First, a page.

The prepared samples were examined utilizing an Olympus BX51 compound fluorescence microscope equipped with a BX-RFA fluorescence illuminator and catadioptric UMPlanFL-BD objectives. Intermediate magnifications were obtained using a U-CA magnifying device (Olympus optical Co., Ltd. Tokyo, Japan) which was inserted between objective and camera. To optimize fluorescence excitation, U-MWU2 cube at 330-385 nm, U-MWB2 cube at 460-490 nm and U-MF2 cube at 546-563 nm were used for DAPI, FITC and Cy3, respectively. For some cases, the Z-stacks acquisitions were performed (i.e., 5 micrometer increment per focal step) using Hamamatsu C7780-10 cooled CCD (Hamamatsu photonic Co., Tokyo, Japan) as TIFF format in RGB mode (i.e., 12 bits per each channel). Acquired images (1344×1024 pixels resolution) were then imported to ImageJ 1.37 software (http://www.uhnres.utoronto.ca/facilities/wcif/ imagej/) to produce the superimposed images. Depth of focus was improved automatically using the stack z-projection plugin at the expert mode (complex wavelet).


2.5. Cellular toxicity


     Cytotoxicity of nanoparticles was evaluated using methylthiazoletetrazolium (MTT) assay (Sigma Aldrich Co. Germany) in T47D cells. Briefly, cultured cells in 96-well plates were exposed to various ratios of the PAMAM:Antisense (N:P) polyplexes for 4 hr. They were then washed once with phosphate buffered saline (PBS), replenished with normal culture medium and incubated at 37 ºC for 24 hr. The normal culture medium was replaced with 200 ml fresh media and then 50 ml MTT reagent (2.5 mg/ml in PBS) was added to each well. Following a 4 hr incubation period at 37 ºC, medium was removed and cells were exposed to 200 ml DMSO and 50 ml of Sorenson buffer (pH 7.4). Cultures were incubated for 30 min. at 37 ºC and then UV absorbance was measured at 550 nm using a spectrophotometric plate reader (SUNRISE TECAN, Austria).


Figure 2. UV-VIS spectra of different PAMAM full generations (similar amine concentrations) and EDA reacted with ninhydrin in ethanol for 4 min. over boiling water bath. The reaction was performed in 1 ml ethanol, cooled and adjusted to 5 ml in a volumetric flask by ethanol-water mixture (50 v/v%). Abs: Absorbance.


Table 3. Evaluation of accuracy and precision of the developed method of intact PAMAM G2 and PEGylated G3 dendrimer reaction with ninhydrin in DMSO

PAMAM generation

Added (nmol amine/ml)a

Detected (nmol amine/ml)b

RSD (%)
































atheoretical calculations; bmean of three independent measurements; cabsolute value of [(added-detected)/added]×100

3. Results and discussions


3.1. Size and zeta potential


     The synthesized dendrimers yielded nano-scaled size (~50 nm) with zeta potential approximately+25 mV. These results are in consensus with previous reports on the size and surface charges of the commercially available starburst PAMAM dendrimers [13, 14].


3.2. Internalization and cellular toxicity of PAMAM dendrimers


     As shown in Figure 1, internalization of PAMAM:antisense polyplexes in both cell lines revealed their transfection efficiency which was further examined using RT-PCR anlysis (data not shown). Panels A and B show successful delivery of FITC/Cy3 labeled anti EGFR antisense (AS) complexed with PAMAM (G5/G3) in T47D and MCF-7 cells, respectively.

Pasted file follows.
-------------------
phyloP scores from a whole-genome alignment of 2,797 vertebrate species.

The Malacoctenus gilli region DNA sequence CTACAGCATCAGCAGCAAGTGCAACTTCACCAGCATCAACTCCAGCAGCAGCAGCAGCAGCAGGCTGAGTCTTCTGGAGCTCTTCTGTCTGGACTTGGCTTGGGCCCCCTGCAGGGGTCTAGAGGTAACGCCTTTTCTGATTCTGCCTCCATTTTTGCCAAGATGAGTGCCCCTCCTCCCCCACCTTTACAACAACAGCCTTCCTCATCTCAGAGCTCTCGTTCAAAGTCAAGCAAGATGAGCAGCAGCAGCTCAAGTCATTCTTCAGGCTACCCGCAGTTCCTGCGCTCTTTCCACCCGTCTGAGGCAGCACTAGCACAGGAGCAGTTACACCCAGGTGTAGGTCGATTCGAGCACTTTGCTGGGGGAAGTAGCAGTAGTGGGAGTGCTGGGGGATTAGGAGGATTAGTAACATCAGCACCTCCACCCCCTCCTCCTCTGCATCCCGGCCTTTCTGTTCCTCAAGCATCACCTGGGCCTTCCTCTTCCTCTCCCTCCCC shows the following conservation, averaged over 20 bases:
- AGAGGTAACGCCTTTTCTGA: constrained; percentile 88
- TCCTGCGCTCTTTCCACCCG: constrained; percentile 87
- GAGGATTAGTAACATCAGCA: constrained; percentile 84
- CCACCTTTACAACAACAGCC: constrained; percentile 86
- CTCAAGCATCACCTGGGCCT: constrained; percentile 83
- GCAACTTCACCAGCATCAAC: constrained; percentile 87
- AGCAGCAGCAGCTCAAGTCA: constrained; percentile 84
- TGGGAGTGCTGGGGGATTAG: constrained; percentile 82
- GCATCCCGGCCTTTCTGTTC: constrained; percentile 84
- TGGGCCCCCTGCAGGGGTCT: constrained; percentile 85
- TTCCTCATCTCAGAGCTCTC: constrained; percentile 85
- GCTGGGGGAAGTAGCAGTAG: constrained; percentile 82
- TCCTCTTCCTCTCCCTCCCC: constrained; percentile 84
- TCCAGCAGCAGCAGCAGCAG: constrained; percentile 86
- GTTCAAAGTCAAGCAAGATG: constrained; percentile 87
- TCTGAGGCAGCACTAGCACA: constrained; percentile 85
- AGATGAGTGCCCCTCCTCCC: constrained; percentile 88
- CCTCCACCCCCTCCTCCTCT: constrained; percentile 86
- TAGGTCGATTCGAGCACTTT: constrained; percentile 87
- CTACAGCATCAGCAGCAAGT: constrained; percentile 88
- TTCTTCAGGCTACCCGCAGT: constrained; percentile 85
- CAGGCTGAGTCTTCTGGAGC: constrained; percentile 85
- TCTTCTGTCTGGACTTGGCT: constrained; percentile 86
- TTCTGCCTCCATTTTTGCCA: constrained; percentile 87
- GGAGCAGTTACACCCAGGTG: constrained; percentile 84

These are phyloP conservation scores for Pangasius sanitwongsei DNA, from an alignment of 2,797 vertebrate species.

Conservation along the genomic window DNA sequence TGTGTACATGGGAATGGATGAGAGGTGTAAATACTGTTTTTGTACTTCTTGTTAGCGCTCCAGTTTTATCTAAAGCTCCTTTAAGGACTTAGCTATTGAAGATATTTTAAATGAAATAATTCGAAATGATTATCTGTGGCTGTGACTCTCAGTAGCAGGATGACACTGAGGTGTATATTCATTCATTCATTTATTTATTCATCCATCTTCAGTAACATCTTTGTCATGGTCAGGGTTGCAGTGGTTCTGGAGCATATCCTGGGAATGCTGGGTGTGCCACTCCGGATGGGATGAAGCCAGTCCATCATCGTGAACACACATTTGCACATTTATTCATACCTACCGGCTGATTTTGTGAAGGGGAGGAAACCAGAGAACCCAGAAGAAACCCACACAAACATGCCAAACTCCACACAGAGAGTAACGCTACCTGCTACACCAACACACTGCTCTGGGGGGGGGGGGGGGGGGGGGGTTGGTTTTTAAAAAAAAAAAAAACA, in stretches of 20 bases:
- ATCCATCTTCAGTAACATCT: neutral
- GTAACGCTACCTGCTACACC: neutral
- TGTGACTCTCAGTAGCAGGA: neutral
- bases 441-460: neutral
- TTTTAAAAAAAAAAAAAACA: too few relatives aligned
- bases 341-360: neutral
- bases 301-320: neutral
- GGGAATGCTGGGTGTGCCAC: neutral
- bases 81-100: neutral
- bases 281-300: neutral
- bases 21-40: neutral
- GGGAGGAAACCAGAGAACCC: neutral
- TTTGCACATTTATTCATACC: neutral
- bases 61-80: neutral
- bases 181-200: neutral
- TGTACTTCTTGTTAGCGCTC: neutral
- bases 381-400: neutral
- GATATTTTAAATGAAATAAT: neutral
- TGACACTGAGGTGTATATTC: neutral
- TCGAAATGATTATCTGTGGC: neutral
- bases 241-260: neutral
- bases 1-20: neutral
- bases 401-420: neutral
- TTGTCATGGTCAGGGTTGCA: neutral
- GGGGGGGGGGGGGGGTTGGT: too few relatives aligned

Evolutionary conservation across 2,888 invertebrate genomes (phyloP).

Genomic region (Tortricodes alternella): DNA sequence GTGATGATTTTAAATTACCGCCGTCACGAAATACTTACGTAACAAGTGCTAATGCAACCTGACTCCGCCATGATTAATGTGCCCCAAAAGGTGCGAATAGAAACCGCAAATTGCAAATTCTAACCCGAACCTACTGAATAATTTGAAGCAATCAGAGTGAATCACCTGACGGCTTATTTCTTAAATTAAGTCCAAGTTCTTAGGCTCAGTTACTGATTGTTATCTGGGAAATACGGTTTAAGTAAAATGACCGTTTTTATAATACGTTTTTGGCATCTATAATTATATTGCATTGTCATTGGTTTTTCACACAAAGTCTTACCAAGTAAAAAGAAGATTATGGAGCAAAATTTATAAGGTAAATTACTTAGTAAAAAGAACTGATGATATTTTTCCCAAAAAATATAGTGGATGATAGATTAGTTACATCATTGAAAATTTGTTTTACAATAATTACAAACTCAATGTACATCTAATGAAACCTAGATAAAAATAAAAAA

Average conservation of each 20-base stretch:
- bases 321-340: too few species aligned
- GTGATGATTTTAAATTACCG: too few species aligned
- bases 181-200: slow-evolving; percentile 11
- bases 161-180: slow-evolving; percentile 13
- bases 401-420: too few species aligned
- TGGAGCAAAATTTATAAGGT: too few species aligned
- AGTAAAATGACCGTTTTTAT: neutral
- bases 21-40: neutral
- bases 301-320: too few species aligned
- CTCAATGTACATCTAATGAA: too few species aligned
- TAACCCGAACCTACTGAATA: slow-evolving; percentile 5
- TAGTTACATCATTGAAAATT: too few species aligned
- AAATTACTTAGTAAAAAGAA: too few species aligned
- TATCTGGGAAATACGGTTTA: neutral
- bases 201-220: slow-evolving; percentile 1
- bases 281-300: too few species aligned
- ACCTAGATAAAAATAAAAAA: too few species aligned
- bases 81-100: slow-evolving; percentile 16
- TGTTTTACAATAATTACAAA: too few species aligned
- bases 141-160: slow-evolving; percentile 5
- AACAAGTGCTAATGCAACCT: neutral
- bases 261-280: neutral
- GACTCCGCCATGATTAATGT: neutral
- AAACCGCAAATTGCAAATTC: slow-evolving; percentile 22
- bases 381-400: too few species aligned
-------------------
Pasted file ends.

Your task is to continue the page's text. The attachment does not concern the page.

Similar to previously reported results [13, 14], the cytotoxicity of T47D cells treated with different ratios of PAMAM (G5):antisense polyplexes (N:P) revealed about 50-85% cytotoxicity compared to untreated control cells (Figure 1C). The greater the N:P ratio, the higher the toxicity.



Figure 3. UV-VIS spectra of similar concentrations of PAMAM G2 reacted with ninhydrin for 4 min. in DMSO, DMF, ethanol and 50 v/v% ethanol-water mixture. Abs: Absorbance.

Figure 4. Calibration curve of different PAMAM full generations reacted with ninhydrin according to their primary amine contents in ethanol with 95% CI of the best-fit line of all data.


3.3. Reaction of ninhydrin with PAMAM


     The reaction of ninhydrin with EDA and various generation of PAMAM up to G5 was investigated first according to the method developed by Luo et al. [15]. EDA reacted with ninhydrin in absolute ethanol and produced a near purple color that possessed two maximum absorbances at 540 and 418 nm (after diluting with 50 v/v% ethanol-water mixture). However, full generations of PAMAM (G0 through G5) produced a violet to blue colored solution that had two λmax of 405 and 569 nm in their spectra in the mixture of  ethanol-water  (50  v/v%)  and  also  two different λmax of 411 and 586 nm in absolute ethanol (Figures 2 and 3, respectively). It has already been reported that the produced Ruheman Purple (RP) color is due to the ninhydrin reaction with primary amines [16]. Calibration curves of the reaction of different generations of PAMAM with ninhydrin were constructed separately (Figure 4 and Table 1). At least 5 points were selected for each generation. For all generations the curves were linear at amine concentrations of about 25 to 135 nmol/ml (except for G5). The best fit line of all points upon 95% confidence interval (CI) was plotted as an indicator of generation-dependency of PAMAM for such reaction. The 95% CI represents acceptable dispersion around the best fit line (RSD>10%) as shown in Figure 4. A better linearity (R^2>0.9997) was observed for the lower generations (G0 to G3) compared to the higher generations (G4 and G5) (R^2≥0.9938). Upon our speculation, this is because of precipitation of produced RP color on the wall of the reaction flask during the reaction, a precipitate that could not be dissolved in ethanol or ethanol-water (50 v/v%) even by vigorously shaking.